Kyodo news summary -8-.
---------- Japan refused entry of 14 N. Koreans since July
TOKYO - Japan has refused the entry of 14 North Koreans under its sanctions on Pyongyang since July, Justice Minister Jinen Nagase said Friday.
Of the 38 peopled applied for entry to date, Japan has admitted 10, rejecting the 14, while 13 others have withdrawn applications and Japan is still examining the remaining one, he told a session of the House of Representatives Judicial Affairs Committee.
---------- Teen held after threatening bus driver with knife in Chiba
CHIBA, Japan - A 19-year-old male was arrested Friday after pointing a knife at the driver of a long-distance bus carrying 15 other passengers in Chiba Prefecture and inflicting minor injuries on him, the police said.
The man from Katori in the same prefecture, whose name is being withheld because he is a minor, was finally restrained by the driver and later arrested by the police. None of the passengers was injured in the incident.
---------- Alleged broker of Wakayama bid-rigging played golf with LDP figures
OSAKA - A person arrested earlier this month on suspicion of brokering bid-rigging in Wakayama Prefecture in 2004 entertained key ruling party politicians and the governor in July on the golf course he was operating, sources familiar with the matter said Friday.
Liberal Democratic Party Secretary General Hidenao Nakagawa, Prime Minister Shinzo Abe's spokesman Hiroshige Seko and Wakayama Gov. Yoshiki Kimura played golf on July 2 for free with the suspect Yoshikazu Iyama, 56, who is acquainted with Kimura, the sources said.
---------- N. Korea raps U.S., Japan in public rally marking nuke test
BEIJING - North Korea criticized the United States and Japan over a U.N. Security Council resolution adopted against the country's nuclear test, holding a massive rally to celebrate the Oct. 9 experiment, North Korea's official Korean Central News Agency reported.
While the nuclear test was reported by North Korea's official media and mentioned by a senior official in a public speech, the rally at Kim Il Sung square was the first reported event involving the country's public.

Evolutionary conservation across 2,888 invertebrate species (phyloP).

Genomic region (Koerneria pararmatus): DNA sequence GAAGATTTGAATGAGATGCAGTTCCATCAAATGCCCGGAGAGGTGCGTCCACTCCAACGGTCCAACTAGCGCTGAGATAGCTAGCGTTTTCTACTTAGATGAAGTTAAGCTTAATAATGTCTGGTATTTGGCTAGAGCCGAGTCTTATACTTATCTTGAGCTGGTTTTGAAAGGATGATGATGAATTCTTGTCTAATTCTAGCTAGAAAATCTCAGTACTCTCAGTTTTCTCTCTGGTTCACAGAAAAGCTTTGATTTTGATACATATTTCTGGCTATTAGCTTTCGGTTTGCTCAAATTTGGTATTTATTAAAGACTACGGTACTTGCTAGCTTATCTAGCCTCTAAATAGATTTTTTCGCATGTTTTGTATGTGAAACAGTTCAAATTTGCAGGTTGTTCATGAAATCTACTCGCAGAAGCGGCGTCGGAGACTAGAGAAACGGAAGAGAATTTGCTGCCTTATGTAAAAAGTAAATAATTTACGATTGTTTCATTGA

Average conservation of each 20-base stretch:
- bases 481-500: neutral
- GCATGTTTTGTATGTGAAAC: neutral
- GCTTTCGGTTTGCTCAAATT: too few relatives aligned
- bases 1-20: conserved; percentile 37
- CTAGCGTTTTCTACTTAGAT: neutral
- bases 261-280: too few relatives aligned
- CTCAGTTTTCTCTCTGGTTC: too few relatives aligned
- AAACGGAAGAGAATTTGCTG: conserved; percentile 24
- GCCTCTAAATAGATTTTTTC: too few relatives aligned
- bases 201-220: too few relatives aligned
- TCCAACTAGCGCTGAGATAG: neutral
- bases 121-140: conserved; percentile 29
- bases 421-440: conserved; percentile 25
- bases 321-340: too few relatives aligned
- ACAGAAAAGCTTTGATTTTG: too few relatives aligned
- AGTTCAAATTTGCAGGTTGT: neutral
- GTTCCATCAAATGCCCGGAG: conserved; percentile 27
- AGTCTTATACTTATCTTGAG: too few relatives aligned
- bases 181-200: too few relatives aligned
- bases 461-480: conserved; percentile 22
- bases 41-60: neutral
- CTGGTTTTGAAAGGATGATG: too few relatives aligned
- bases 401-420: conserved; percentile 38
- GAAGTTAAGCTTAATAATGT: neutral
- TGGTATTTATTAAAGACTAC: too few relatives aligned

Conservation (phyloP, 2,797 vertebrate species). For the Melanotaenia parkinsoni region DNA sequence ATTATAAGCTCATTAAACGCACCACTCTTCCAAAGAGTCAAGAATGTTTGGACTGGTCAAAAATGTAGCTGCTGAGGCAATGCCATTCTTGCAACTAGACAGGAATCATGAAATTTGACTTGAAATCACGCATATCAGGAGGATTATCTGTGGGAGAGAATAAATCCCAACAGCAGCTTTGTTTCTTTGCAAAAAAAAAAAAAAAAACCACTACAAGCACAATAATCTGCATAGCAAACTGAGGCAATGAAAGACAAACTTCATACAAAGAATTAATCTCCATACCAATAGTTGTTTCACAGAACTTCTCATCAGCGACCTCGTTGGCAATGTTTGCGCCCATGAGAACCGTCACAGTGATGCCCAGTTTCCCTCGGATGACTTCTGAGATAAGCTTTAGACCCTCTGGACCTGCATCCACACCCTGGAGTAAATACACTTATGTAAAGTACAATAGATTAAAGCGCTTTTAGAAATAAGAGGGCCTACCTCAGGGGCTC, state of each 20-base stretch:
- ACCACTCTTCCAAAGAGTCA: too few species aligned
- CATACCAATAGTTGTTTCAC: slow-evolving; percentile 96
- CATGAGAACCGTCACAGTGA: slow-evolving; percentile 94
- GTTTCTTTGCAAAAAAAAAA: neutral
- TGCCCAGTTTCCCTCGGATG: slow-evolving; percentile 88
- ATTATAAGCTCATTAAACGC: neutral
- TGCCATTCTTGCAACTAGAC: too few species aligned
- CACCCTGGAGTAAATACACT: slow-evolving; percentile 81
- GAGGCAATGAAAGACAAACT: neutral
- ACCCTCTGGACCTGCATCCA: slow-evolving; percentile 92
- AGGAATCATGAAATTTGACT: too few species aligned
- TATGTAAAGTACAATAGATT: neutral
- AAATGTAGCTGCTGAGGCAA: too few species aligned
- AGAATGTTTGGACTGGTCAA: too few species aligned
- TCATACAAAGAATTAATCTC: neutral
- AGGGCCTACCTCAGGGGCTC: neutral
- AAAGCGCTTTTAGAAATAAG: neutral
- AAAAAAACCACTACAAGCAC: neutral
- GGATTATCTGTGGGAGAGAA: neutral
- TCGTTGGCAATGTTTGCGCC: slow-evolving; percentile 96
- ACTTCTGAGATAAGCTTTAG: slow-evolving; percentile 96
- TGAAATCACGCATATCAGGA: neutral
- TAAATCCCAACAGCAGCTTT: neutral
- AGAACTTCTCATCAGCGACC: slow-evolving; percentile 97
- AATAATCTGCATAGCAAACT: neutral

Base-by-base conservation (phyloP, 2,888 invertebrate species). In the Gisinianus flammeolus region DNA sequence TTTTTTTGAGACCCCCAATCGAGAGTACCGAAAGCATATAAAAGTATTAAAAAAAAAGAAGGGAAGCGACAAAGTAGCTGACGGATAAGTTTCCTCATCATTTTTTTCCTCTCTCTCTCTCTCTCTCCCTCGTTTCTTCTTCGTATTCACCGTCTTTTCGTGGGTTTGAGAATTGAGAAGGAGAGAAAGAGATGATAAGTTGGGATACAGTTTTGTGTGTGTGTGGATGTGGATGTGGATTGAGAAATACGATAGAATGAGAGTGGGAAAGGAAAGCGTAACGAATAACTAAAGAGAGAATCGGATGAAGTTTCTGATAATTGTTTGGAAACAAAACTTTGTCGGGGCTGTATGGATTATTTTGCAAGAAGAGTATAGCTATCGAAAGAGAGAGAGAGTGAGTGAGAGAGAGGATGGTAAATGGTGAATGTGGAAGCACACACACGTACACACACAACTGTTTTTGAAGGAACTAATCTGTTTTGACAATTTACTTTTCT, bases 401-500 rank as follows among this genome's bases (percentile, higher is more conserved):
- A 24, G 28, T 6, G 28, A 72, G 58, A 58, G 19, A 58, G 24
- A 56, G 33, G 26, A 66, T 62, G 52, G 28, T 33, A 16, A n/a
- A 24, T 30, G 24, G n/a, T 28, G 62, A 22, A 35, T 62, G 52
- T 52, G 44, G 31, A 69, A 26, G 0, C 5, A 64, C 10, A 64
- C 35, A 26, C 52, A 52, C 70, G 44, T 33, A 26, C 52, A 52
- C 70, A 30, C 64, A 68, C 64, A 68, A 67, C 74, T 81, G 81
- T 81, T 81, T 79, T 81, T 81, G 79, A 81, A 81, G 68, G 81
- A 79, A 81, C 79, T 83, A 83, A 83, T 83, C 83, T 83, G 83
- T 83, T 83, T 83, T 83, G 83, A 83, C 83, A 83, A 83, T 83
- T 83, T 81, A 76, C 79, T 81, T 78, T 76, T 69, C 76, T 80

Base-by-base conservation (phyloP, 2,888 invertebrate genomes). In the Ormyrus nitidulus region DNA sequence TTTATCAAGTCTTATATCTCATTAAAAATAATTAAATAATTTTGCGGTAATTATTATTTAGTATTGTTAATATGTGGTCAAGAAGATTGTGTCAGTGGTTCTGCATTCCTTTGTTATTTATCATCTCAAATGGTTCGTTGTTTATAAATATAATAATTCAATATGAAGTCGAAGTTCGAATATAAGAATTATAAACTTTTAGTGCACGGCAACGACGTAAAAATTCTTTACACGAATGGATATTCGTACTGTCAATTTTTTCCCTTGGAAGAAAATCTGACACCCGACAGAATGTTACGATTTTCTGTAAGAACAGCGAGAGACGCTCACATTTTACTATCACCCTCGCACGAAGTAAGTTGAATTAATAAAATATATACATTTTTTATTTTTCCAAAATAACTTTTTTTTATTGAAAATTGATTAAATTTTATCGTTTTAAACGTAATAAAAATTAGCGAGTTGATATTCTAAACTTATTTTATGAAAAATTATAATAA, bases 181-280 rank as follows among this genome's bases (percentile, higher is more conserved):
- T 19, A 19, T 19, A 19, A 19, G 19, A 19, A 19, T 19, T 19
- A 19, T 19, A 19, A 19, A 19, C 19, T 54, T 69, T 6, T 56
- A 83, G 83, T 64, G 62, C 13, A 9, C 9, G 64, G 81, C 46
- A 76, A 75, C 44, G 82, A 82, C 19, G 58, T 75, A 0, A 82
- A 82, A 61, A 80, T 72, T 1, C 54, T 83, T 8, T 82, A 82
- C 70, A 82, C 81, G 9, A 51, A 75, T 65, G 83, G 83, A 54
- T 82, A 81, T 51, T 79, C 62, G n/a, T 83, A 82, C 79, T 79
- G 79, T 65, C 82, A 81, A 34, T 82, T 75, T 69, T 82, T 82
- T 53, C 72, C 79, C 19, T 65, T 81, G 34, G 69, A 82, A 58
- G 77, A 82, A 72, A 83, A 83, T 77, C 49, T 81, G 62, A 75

---------- China, U.S. urge N. Korea to negotiate over nuclear crisis
BEIJING - China and the United States urged North Korea on Friday to return to the negotiating table to discuss its nuclear program amid signs diplomatic efforts may have made some headway.
In a series of meetings in Beijing on Friday, U.S. Secretary of State Condoleezza Rice and senior Chinese leaders said dialogue was the best way to resolve a crisis that began when North Korea carried out a nuclear test on Oct. 9.
---------- 7 die, 40 hurt in bomb explosion in northern Pakistan
ISLAMABAD - At least seven people were killed and 40 injured in a bomb explosion Friday in a busy market in Peshawar, the capital of Pakistan's North Western Frontier Province, police said.
Zafar Khan, in charge of police in the area, told reporters the bomb was planted in a fruit vendor's cart left on the side of the street and exploded few minutes before sunset when the street was thronged with shoppers.
---------- Japan has info that N. Korea's Kim denied 2nd nuke test: Aso
TOKYO - Japan has information, though not confirmed, that North Korean leader Kim Jong Il told Chinese envoy Tang Jiaxuan that Pyongyang is not going to conduct a second nuclear test, Foreign Minister Taro Aso said Friday.
''Though it is not confirmed, we have obtained information that he told Mr. Tang the country won't conduct a second nuclear test,'' Aso said in a speech in Kanagawa Prefecture following a Yonhap News Agency report to this effect.
---------- N. Korea leader has diabetes, may make nuke attack on Japan: Nakagawa
TOKYO - North Korea's leader could make a nuclear attack on Japan because he suffers from diabetes, ruling Liberal Democratic Party policy chief Shoichi Nakagawa said Friday.
''One does not do such a thing normally. But because that country's leader has overeaten luxurious food and suffers from diabetes, he could think about it,'' he said in a speech in Hamamatsu, Shizuoka Prefecture, referring to the possibility of North Korea using a nuclear weapon against Japan.